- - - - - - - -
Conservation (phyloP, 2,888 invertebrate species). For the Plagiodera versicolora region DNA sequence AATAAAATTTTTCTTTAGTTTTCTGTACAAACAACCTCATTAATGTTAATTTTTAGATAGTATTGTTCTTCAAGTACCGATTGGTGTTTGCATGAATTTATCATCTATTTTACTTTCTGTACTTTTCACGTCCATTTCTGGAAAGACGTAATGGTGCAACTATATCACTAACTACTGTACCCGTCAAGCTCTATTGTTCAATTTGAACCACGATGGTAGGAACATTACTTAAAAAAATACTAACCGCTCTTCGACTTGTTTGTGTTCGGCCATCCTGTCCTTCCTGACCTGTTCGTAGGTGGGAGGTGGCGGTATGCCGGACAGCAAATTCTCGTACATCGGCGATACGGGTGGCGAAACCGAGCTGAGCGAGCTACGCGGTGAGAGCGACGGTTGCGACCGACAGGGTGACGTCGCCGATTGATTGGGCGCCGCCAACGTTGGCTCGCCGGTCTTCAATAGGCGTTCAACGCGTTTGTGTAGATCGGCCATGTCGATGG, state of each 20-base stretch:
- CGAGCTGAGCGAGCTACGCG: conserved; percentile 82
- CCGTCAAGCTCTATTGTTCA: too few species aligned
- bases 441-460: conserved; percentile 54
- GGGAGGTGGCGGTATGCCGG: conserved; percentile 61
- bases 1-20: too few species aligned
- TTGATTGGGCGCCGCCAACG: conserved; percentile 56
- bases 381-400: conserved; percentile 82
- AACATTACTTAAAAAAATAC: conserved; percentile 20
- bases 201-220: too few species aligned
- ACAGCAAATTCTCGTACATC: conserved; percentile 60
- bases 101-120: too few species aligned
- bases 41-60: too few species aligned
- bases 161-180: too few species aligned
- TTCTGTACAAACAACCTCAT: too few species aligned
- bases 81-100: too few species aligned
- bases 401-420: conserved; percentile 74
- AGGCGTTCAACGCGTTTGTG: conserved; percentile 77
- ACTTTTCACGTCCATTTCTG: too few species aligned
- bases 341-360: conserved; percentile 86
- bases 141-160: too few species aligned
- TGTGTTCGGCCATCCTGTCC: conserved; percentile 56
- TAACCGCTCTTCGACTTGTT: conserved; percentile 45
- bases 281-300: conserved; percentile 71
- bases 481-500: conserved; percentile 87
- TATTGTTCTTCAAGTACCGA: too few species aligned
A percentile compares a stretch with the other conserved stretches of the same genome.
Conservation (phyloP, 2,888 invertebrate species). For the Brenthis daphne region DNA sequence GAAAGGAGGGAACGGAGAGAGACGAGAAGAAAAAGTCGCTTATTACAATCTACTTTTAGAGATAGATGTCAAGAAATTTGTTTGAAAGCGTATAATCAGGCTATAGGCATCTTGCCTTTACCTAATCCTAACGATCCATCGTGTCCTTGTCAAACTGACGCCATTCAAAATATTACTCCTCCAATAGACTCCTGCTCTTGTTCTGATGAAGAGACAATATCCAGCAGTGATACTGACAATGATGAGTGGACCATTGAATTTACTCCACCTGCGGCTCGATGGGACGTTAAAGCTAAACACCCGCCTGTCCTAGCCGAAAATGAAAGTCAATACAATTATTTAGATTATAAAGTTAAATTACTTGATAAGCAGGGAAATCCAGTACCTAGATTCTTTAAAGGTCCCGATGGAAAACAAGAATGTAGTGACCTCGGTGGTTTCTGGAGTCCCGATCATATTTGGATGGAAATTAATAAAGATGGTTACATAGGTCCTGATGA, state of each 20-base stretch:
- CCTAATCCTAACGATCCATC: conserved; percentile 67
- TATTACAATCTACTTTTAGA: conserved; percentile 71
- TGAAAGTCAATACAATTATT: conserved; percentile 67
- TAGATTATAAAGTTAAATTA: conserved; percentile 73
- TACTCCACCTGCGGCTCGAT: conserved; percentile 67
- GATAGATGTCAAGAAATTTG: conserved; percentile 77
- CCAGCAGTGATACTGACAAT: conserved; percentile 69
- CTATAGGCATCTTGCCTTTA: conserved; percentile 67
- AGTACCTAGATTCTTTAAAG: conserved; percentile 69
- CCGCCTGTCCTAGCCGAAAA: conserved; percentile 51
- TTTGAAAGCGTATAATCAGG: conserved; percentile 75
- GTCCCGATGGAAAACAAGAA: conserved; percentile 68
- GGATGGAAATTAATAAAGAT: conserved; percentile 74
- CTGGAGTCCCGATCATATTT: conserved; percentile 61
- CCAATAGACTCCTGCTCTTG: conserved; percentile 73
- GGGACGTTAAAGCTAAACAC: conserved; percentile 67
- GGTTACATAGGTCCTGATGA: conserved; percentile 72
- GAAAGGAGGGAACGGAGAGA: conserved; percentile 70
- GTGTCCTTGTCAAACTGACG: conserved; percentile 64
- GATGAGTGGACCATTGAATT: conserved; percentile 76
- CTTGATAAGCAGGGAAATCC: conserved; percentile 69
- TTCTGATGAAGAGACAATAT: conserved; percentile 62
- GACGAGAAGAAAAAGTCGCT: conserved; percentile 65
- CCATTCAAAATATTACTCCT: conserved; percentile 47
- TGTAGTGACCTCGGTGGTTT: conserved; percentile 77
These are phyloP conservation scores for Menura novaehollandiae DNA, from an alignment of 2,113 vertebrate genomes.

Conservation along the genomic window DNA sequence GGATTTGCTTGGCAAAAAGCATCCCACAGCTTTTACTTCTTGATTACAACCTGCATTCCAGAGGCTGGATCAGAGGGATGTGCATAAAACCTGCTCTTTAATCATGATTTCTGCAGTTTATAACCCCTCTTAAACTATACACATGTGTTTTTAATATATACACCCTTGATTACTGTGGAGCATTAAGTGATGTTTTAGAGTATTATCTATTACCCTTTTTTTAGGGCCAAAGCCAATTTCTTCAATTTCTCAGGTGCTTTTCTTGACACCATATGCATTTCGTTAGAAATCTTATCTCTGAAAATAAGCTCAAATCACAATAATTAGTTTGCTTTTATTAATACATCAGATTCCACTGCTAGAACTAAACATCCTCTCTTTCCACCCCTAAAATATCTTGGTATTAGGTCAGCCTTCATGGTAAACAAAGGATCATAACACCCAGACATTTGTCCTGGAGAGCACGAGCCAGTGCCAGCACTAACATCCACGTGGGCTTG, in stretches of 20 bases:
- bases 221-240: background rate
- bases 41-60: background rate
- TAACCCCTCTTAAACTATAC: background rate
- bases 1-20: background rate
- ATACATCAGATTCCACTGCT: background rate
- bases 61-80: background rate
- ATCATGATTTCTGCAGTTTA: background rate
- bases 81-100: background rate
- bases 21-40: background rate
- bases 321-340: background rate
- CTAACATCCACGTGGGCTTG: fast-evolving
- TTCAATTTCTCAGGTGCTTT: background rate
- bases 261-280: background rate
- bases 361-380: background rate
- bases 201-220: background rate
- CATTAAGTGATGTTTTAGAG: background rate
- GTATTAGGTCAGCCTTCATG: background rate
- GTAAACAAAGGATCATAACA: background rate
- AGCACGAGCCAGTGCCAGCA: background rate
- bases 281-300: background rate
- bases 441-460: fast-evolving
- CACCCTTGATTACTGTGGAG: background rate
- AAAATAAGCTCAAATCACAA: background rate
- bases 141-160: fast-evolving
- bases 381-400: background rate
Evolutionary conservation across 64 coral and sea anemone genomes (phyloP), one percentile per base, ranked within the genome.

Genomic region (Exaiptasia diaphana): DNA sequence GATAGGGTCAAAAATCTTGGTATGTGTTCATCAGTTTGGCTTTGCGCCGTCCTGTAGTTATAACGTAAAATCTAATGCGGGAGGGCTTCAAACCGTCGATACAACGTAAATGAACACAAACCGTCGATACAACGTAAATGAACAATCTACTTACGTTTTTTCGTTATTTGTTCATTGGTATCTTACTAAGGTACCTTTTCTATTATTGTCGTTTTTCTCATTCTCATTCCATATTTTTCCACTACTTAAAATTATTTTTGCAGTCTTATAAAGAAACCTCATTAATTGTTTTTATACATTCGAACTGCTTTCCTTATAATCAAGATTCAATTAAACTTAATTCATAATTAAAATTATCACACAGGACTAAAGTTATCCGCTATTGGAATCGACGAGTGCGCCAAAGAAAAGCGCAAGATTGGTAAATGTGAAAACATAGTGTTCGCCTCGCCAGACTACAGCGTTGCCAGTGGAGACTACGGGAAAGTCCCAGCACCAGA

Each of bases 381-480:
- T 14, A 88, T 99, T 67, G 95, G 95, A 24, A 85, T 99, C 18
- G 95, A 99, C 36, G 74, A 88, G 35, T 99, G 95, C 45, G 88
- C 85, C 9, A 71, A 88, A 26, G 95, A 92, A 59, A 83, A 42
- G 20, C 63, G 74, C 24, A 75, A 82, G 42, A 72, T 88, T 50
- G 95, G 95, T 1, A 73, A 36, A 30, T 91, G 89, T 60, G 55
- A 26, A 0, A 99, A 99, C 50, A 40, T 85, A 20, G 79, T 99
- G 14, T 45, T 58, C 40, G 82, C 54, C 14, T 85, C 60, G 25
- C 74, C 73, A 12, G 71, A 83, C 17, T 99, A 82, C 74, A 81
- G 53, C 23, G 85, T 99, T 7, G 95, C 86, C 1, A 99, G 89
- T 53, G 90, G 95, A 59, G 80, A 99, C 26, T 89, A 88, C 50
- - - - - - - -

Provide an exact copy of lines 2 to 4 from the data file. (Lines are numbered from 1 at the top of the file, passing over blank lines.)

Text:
- CGAGCTGAGCGAGCTACGCG: conserved; percentile 82
- CCGTCAAGCTCTATTGTTCA: too few species aligned
- bases 441-460: conserved; percentile 54